Posted by Jamie Canterbury on July 13, 2018 • survival gear, survival knife
A survival knife has more uses in your everyday life than you might think. They are great for emergency situations as well as simple tasks, like quickly cutting rope. To properly carry your survival knife as a part of your everyday routine, you will want to have knowledge on the various ways to safely carry one. So, in this post, we will cover the most popular and safe ways to make your survival knife a part of your EDC (every day carry).
You must read and understand local laws to be sure that you are allowed to carry a concealed knife, or otherwise, in your area. Some states and localities will present various restrictions on things like fixed blades and blade lengths. If ignored these restrictions could come with a stiff penalty.
Leather Belt Sheath
Your belt is such a convenient place to carry a weapon because it is close to where your arms fall.
Maybe the oldest style sheath of them all is the leather sheath. This leather sheath will protect you from the survival knife blade while it hangs by your side. This is very important because a sharp, uncovered, blade around your groin or femoral artery is not a good move.
Most leather belt sheaths will slide onto your belt and you will have to take the belt off to remove the sheath. This is a very reliable option; and will make it difficult to lose your survival knife. They often have a button and leather strap that holds the knife in place. This provides safety and security for not only you but those around you, while you carry.
Kydex Belt Sheath
The modern belt sheath is constructed using kydex. This plastic material is the exact material used on many gun holsters. Many survivalists who carry on a daily basis are fond of kydex for many reasons. When a kydex sheath is designed for a specific survival knife, it creates the ultimate snug fit. You could roll down a hill and that knife won’t shake loose.
The Kydex sheath will often clip onto your belt so you can remove it at any time for convenience. They are sleek and protect both the blade of your survival knife and the wearer.
If you are not interested in carrying on your belt, maybe you have a gun there already, you can consider the boot sheath. A boot knife can be very effective and in the world of EDC, it makes sense to have this option if you are in a business setting.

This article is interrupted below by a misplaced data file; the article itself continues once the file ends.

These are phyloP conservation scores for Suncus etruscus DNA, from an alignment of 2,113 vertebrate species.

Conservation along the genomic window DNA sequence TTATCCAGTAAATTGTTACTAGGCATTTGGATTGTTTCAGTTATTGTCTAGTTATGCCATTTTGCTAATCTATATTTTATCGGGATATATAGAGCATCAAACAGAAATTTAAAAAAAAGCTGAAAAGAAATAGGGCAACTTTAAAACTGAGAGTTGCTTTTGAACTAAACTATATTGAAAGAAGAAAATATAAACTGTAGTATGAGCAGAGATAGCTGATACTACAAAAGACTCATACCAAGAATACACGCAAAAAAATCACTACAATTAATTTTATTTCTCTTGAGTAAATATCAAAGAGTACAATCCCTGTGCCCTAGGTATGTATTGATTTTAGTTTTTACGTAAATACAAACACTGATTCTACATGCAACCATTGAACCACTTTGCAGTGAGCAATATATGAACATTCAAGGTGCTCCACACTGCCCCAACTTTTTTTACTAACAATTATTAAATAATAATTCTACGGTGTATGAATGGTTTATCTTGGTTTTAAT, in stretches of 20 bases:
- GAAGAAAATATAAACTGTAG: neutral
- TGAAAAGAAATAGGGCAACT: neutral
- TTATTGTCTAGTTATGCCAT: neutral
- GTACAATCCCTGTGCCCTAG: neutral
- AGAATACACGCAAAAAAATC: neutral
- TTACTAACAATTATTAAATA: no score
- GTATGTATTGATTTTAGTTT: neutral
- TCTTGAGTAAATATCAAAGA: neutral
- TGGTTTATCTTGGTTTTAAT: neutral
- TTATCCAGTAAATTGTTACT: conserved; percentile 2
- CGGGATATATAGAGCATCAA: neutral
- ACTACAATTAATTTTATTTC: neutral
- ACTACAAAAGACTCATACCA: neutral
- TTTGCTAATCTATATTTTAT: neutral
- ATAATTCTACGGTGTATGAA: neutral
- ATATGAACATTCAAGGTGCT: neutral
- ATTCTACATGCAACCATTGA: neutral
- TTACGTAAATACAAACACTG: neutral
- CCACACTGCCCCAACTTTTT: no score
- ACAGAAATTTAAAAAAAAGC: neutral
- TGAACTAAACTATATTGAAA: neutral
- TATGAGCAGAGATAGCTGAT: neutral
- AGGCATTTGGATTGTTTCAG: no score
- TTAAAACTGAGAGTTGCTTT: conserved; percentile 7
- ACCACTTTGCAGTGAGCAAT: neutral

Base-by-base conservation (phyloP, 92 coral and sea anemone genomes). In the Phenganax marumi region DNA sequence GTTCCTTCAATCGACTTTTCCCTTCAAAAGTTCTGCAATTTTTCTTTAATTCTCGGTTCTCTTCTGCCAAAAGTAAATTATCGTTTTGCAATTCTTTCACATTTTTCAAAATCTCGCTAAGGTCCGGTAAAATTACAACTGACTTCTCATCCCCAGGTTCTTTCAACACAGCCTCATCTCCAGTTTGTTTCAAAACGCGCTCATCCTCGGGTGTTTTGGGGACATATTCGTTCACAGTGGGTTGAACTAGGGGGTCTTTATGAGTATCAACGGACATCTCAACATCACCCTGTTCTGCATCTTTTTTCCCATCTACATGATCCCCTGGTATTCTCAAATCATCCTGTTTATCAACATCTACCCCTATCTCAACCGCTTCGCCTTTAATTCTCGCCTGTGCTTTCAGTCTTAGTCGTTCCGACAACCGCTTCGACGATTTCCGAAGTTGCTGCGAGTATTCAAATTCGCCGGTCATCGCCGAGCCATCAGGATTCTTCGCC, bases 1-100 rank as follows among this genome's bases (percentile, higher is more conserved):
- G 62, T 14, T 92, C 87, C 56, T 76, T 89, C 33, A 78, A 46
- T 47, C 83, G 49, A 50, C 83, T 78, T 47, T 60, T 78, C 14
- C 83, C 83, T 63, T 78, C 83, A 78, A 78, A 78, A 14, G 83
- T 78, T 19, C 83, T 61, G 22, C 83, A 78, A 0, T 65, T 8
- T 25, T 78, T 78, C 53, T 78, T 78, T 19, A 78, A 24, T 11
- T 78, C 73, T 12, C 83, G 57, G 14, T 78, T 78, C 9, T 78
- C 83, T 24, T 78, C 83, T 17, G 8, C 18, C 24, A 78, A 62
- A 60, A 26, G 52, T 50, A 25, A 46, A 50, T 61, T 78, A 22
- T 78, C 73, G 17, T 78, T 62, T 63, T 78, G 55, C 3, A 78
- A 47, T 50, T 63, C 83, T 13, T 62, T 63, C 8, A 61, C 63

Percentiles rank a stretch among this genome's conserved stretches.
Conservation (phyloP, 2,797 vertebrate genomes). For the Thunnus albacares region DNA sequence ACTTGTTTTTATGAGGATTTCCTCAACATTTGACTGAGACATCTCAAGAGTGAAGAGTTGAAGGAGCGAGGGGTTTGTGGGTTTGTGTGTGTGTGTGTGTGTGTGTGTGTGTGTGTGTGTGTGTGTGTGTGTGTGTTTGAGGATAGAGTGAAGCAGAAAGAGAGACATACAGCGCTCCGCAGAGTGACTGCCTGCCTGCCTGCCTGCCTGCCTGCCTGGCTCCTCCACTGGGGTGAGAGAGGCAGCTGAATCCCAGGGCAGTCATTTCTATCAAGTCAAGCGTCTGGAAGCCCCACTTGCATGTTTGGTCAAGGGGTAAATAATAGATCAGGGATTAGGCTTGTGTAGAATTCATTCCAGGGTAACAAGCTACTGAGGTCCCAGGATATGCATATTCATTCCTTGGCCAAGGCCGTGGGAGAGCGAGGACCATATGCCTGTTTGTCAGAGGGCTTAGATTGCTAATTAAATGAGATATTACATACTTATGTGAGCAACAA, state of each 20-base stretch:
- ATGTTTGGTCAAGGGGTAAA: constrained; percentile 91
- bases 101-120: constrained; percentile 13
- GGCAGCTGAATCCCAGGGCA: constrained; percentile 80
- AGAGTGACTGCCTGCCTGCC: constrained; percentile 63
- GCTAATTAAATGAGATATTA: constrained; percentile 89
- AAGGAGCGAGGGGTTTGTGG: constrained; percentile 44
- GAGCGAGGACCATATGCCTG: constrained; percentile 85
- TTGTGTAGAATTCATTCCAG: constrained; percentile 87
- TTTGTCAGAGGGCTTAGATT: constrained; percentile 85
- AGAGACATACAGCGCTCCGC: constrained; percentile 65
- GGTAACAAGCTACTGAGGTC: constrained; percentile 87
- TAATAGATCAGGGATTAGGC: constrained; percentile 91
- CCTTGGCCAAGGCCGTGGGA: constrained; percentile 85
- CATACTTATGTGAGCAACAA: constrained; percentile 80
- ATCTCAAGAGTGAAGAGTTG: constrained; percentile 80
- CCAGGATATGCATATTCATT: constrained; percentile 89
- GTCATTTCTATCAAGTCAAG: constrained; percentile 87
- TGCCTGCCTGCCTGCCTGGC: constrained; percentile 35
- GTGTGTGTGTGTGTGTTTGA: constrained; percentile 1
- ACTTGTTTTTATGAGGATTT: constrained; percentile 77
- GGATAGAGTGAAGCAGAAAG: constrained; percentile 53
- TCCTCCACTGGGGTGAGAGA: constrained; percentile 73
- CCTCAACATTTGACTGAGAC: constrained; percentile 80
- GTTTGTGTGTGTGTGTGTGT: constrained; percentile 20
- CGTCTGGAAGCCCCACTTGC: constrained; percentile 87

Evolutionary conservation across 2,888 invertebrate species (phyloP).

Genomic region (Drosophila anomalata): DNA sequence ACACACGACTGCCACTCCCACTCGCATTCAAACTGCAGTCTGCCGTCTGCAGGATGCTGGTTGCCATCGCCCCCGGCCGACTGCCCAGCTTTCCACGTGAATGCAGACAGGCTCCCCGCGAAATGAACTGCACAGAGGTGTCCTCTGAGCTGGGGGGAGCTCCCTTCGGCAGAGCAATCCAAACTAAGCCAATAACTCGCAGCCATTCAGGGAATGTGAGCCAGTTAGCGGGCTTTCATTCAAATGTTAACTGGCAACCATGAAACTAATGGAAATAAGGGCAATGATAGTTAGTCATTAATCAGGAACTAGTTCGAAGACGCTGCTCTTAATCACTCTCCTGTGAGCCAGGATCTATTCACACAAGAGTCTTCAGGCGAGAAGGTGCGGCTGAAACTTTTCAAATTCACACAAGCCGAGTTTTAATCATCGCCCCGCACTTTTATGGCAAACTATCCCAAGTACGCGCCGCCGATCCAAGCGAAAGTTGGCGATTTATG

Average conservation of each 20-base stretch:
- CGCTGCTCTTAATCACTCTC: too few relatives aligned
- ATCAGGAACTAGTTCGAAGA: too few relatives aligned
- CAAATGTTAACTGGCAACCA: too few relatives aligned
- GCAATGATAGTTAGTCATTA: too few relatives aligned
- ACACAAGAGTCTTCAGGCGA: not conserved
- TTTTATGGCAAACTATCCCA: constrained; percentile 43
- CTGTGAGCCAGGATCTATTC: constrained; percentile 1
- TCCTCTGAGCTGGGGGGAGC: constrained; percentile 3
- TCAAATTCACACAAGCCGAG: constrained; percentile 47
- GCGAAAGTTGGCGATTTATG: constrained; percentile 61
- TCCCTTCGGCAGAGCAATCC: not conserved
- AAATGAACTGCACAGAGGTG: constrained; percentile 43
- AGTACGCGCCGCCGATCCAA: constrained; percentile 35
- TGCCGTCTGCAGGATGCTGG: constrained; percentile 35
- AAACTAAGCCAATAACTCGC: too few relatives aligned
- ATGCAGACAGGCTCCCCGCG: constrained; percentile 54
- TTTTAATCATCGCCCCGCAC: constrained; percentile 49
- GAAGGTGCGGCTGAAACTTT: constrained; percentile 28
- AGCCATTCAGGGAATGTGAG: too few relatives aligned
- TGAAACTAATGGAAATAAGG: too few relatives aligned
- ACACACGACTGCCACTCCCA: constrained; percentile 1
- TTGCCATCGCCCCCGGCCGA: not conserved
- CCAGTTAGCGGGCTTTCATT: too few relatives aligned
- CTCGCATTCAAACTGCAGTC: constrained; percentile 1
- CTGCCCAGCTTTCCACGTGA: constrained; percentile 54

We all understand the inherent risks of active shooter situations. Carrying a knife may give you peace of mind but it might make your coworkers uncomfortable to see your survival knife every time you take your sports coat off.
Instead, you have the options to carry on your ankle or even in the boot itself. The boot option will keep you feeling protected and your coworkers at ease.
Perhaps your survival knife finds a home in the bag you carry each day or your EDC bag. Backpacks can be a great place to store your survival knife if you do not need to access it often. However, if you cannot access the knife quickly in an emergency, then it might not be the best option.
As of late, there has been a rise in the popularity of the neck knife. This is a sheath that is worn on a necklace or chain around the neck. The access is very convenient, but it is not as secure as a belt sheath. If you aren’t very active in your everyday lifestyle but still need ready access to your survival knife, you might find it’s just what you are looking for.
Of the many ways that you can carry a survival knife, there will be one method that fits your lifestyle best. Experiment with the many ways to carry your knife until you find your go-to method. Carrying your knife is a great addition to your daily routine, as long as its legal to do so. Carrying a survival knife is not about paranoia. It's about readiness and the lifestyle you choose to lead.
Great tips and advice. I live on the streets in South Africa and have carried a knife my whole life. As much is said about choosing the “right” knife, or sheath for it, to me it is most important that one learns how to use it, especially in self defense. A knife is a go to weapon for many people and for good measure, it is downright intimidating and dangerous and quicker to use over a short distance than a firearm. I am grateful for my training as I was attacked by 2 armed assailants not too long ago and was able to suppress the attack with a knife. Being alert and trained in utilizing your blade as a weapon is key to survival.
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